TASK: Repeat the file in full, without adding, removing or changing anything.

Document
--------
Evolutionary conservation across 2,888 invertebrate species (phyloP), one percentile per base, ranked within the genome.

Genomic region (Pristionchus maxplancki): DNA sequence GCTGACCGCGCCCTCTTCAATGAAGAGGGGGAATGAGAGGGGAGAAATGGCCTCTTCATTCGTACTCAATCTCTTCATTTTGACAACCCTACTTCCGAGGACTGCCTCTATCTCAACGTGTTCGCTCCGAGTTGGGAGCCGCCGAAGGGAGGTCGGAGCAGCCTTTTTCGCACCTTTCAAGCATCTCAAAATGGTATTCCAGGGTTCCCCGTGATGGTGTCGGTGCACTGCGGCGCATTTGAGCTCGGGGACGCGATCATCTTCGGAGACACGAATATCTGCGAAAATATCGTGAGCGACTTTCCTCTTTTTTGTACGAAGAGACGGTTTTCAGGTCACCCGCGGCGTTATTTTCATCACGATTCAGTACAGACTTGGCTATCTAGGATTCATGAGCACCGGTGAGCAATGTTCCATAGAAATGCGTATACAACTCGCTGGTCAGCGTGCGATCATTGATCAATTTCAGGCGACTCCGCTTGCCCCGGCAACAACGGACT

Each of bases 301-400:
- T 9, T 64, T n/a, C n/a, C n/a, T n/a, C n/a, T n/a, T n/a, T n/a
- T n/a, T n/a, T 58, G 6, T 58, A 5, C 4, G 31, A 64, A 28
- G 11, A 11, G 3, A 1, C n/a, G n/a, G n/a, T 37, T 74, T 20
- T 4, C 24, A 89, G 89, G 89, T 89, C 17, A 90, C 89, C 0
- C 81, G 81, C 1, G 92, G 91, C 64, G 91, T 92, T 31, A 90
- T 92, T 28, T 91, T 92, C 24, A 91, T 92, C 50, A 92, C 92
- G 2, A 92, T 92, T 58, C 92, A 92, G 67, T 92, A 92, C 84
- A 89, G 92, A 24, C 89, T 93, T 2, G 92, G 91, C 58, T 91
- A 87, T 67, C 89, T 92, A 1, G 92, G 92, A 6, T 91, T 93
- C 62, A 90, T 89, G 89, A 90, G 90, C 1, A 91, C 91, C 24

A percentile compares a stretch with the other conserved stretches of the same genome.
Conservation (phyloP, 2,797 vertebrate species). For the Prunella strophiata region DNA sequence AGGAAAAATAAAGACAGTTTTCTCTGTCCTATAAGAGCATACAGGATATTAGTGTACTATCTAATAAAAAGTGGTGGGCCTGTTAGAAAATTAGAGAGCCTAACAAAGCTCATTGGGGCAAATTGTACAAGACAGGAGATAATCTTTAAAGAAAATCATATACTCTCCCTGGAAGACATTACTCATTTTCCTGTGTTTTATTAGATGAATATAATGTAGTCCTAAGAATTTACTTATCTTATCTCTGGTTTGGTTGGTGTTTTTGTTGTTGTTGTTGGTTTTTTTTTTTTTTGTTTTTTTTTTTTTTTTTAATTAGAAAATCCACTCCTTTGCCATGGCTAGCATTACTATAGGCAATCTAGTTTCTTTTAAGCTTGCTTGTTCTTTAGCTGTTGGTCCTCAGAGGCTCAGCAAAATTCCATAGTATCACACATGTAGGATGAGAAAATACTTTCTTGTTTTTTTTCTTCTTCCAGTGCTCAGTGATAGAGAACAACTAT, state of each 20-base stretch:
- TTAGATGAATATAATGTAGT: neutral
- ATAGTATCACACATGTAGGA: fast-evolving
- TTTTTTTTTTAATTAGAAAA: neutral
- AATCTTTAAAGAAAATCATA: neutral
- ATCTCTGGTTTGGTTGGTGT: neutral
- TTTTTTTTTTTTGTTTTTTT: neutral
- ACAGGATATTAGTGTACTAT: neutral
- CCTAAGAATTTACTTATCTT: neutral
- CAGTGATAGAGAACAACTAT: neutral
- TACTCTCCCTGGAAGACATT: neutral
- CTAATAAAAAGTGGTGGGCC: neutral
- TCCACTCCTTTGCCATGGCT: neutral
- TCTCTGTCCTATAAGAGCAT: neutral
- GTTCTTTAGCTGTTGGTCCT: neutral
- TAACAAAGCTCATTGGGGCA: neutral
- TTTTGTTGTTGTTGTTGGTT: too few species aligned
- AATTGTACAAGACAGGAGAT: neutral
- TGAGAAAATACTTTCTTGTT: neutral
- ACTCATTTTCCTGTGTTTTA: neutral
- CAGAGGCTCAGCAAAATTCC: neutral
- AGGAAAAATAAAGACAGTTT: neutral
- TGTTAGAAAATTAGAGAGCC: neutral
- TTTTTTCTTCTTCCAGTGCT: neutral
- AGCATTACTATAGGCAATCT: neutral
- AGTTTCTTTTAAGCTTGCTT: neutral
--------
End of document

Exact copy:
Evolutionary conservation across 2,888 invertebrate species (phyloP), one percentile per base, ranked within the genome.

Genomic region (Pristionchus maxplancki): DNA sequence GCTGACCGCGCCCTCTTCAATGAAGAGGGGGAATGAGAGGGGAGAAATGGCCTCTTCATTCGTACTCAATCTCTTCATTTTGACAACCCTACTTCCGAGGACTGCCTCTATCTCAACGTGTTCGCTCCGAGTTGGGAGCCGCCGAAGGGAGGTCGGAGCAGCCTTTTTCGCACCTTTCAAGCATCTCAAAATGGTATTCCAGGGTTCCCCGTGATGGTGTCGGTGCACTGCGGCGCATTTGAGCTCGGGGACGCGATCATCTTCGGAGACACGAATATCTGCGAAAATATCGTGAGCGACTTTCCTCTTTTTTGTACGAAGAGACGGTTTTCAGGTCACCCGCGGCGTTATTTTCATCACGATTCAGTACAGACTTGGCTATCTAGGATTCATGAGCACCGGTGAGCAATGTTCCATAGAAATGCGTATACAACTCGCTGGTCAGCGTGCGATCATTGATCAATTTCAGGCGACTCCGCTTGCCCCGGCAACAACGGACT

Each of bases 301-400:
- T 9, T 64, T n/a, C n/a, C n/a, T n/a, C n/a, T n/a, T n/a, T n/a
- T n/a, T n/a, T 58, G 6, T 58, A 5, C 4, G 31, A 64, A 28
- G 11, A 11, G 3, A 1, C n/a, G n/a, G n/a, T 37, T 74, T 20
- T 4, C 24, A 89, G 89, G 89, T 89, C 17, A 90, C 89, C 0
- C 81, G 81, C 1, G 92, G 91, C 64, G 91, T 92, T 31, A 90
- T 92, T 28, T 91, T 92, C 24, A 91, T 92, C 50, A 92, C 92
- G 2, A 92, T 92, T 58, C 92, A 92, G 67, T 92, A 92, C 84
- A 89, G 92, A 24, C 89, T 93, T 2, G 92, G 91, C 58, T 91
- A 87, T 67, C 89, T 92, A 1, G 92, G 92, A 6, T 91, T 93
- C 62, A 90, T 89, G 89, A 90, G 90, C 1, A 91, C 91, C 24

A percentile compares a stretch with the other conserved stretches of the same genome.
Conservation (phyloP, 2,797 vertebrate species). For the Prunella strophiata region DNA sequence AGGAAAAATAAAGACAGTTTTCTCTGTCCTATAAGAGCATACAGGATATTAGTGTACTATCTAATAAAAAGTGGTGGGCCTGTTAGAAAATTAGAGAGCCTAACAAAGCTCATTGGGGCAAATTGTACAAGACAGGAGATAATCTTTAAAGAAAATCATATACTCTCCCTGGAAGACATTACTCATTTTCCTGTGTTTTATTAGATGAATATAATGTAGTCCTAAGAATTTACTTATCTTATCTCTGGTTTGGTTGGTGTTTTTGTTGTTGTTGTTGGTTTTTTTTTTTTTTGTTTTTTTTTTTTTTTTTAATTAGAAAATCCACTCCTTTGCCATGGCTAGCATTACTATAGGCAATCTAGTTTCTTTTAAGCTTGCTTGTTCTTTAGCTGTTGGTCCTCAGAGGCTCAGCAAAATTCCATAGTATCACACATGTAGGATGAGAAAATACTTTCTTGTTTTTTTTCTTCTTCCAGTGCTCAGTGATAGAGAACAACTAT, state of each 20-base stretch:
- TTAGATGAATATAATGTAGT: neutral
- ATAGTATCACACATGTAGGA: fast-evolving
- TTTTTTTTTTAATTAGAAAA: neutral
- AATCTTTAAAGAAAATCATA: neutral
- ATCTCTGGTTTGGTTGGTGT: neutral
- TTTTTTTTTTTTGTTTTTTT: neutral
- ACAGGATATTAGTGTACTAT: neutral
- CCTAAGAATTTACTTATCTT: neutral
- CAGTGATAGAGAACAACTAT: neutral
- TACTCTCCCTGGAAGACATT: neutral
- CTAATAAAAAGTGGTGGGCC: neutral
- TCCACTCCTTTGCCATGGCT: neutral
- TCTCTGTCCTATAAGAGCAT: neutral
- GTTCTTTAGCTGTTGGTCCT: neutral
- TAACAAAGCTCATTGGGGCA: neutral
- TTTTGTTGTTGTTGTTGGTT: too few species aligned
- AATTGTACAAGACAGGAGAT: neutral
- TGAGAAAATACTTTCTTGTT: neutral
- ACTCATTTTCCTGTGTTTTA: neutral
- CAGAGGCTCAGCAAAATTCC: neutral
- AGGAAAAATAAAGACAGTTT: neutral
- TGTTAGAAAATTAGAGAGCC: neutral
- TTTTTTCTTCTTCCAGTGCT: neutral
- AGCATTACTATAGGCAATCT: neutral
- AGTTTCTTTTAAGCTTGCTT: neutral